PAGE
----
Protein-Restricted Diet Decreased Signs of Alzheimer’s Disease in Mice

English: Diagram of how microtubules desintegr...

English: Diagram of how microtubules desintegrate with Alzheimer’s disease Français : La protéine Tau dans un neurone sain et dans un neurone malade Español: Esquema que muestra cómo se desintegran los microtúbulos en la enfermedad de Alzheimer (Photo credit: Wikipedia)

Enzymes act on the APP (Amyloid precursor prot...

Enzymes act on the APP (Amyloid precursor protein) and cut it into fragments of protein, one of which is called beta-amyloid and its crucial in the formation of senile plaques in Alzheimer (Photo credit: Wikipedia)

A recent study using mice with many of the characteristics of Alzheimer’s Disease raised the possibility that periodic cycles of a protein-restricted diet supplemented with specific amino acids might lessen the symptoms of the disease. The mice, who showed signs of advance stage Alzheimer’s, were placed on the protein-restricted diet supplemented with  amino acids every other week for four months. The dieting mice were better able to run mazes than the non-dieting mice, an indication that their cognitive ability had improved.

Why did the researchers use a protein restricted diet? The answer to that has to do with one of protein’s functions. Protein intake that results from diet is a regulator of  the growth hormone IGF-1. This is the hormone that helps young children’s body grow; however, in later life high levels of it are associated with age-related diseases like Alzheimer’s. What the researchers did was use the diet to reduce the IGF-1 levels in the mice between 30-70 percent. This increased the level of another protein called IGFBP-1 by eight-fold. This protein blocks the effects of IGF-1 by binding to it.

The second issue the researchers needed to address was the effects of the diet itself. Very restricted diets are difficult to keep up and usually result in chronically low weight, which can also cause medical issues. By placing the mice on the diet every other week and giving them the amino acid supplements, the mice were not subject to the typical side effects of restricted diets.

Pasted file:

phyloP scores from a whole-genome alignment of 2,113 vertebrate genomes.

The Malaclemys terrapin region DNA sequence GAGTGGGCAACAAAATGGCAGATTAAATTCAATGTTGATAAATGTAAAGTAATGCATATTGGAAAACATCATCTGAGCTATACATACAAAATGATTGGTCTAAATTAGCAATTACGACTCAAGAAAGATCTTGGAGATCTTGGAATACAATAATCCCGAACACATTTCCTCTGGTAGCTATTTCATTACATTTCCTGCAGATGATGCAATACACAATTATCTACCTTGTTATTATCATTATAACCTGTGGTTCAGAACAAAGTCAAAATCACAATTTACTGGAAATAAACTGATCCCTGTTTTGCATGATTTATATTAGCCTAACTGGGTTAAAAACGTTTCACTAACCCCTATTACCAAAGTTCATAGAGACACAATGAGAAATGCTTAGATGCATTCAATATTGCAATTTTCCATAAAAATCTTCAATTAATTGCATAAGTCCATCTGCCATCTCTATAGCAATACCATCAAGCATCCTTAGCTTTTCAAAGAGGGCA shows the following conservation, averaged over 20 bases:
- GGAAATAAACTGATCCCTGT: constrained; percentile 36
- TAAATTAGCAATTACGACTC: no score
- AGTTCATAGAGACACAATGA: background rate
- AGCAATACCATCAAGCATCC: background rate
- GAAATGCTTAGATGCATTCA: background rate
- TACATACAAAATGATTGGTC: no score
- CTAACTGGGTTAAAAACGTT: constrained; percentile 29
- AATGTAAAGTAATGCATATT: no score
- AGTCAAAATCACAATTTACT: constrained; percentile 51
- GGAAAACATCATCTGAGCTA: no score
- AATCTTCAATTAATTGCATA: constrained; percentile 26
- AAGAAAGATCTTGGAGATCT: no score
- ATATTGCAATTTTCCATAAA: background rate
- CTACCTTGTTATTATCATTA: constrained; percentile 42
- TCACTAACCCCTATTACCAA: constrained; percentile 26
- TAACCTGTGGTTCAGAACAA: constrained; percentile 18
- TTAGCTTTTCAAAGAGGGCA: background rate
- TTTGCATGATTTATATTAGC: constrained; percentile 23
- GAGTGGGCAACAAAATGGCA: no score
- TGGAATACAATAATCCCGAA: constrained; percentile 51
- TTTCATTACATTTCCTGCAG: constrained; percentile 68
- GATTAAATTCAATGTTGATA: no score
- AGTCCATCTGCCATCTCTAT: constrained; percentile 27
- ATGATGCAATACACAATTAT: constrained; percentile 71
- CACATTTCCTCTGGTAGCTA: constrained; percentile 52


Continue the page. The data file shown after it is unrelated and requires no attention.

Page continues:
The protein restricted diet did not affect the levels of beta amyloid in the mice’s brains. Beta amyloids are protein fragments that fall off of amyloid precursor proteins, which naturally occur in the body. Under normal circumstances, the beta amyloid fragments are eliminated; but in Alzheimer patients, the fragments remain and group together to form hard amyloid plaques that position themselves between nerve cells in the brain and interfere with nerve function.

The diet did decrease tau phosphorylation in the hippocampus.  Tau forms naturally as part of a structure called a microtubule. The microtubule carries nutrients from one part of the nerve cell to another. Phosphorylation is what turns the tau on/off. Abnormal phosphorylation causes tau to function incorrectly and the microtubules become unstable, collapse and nutrients aren’t transported. That’s when cognitive function degenerates. By stopping too much tau from being developed in the hippocampus of the brain, the researchers lessened the age-related impairment in cognitive function.

 

 

 

 

 

 

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~ by chasm63 on February 15, 2013.

One Response to “Protein-Restricted Diet Decreased Signs of Alzheimer’s Disease in Mice”

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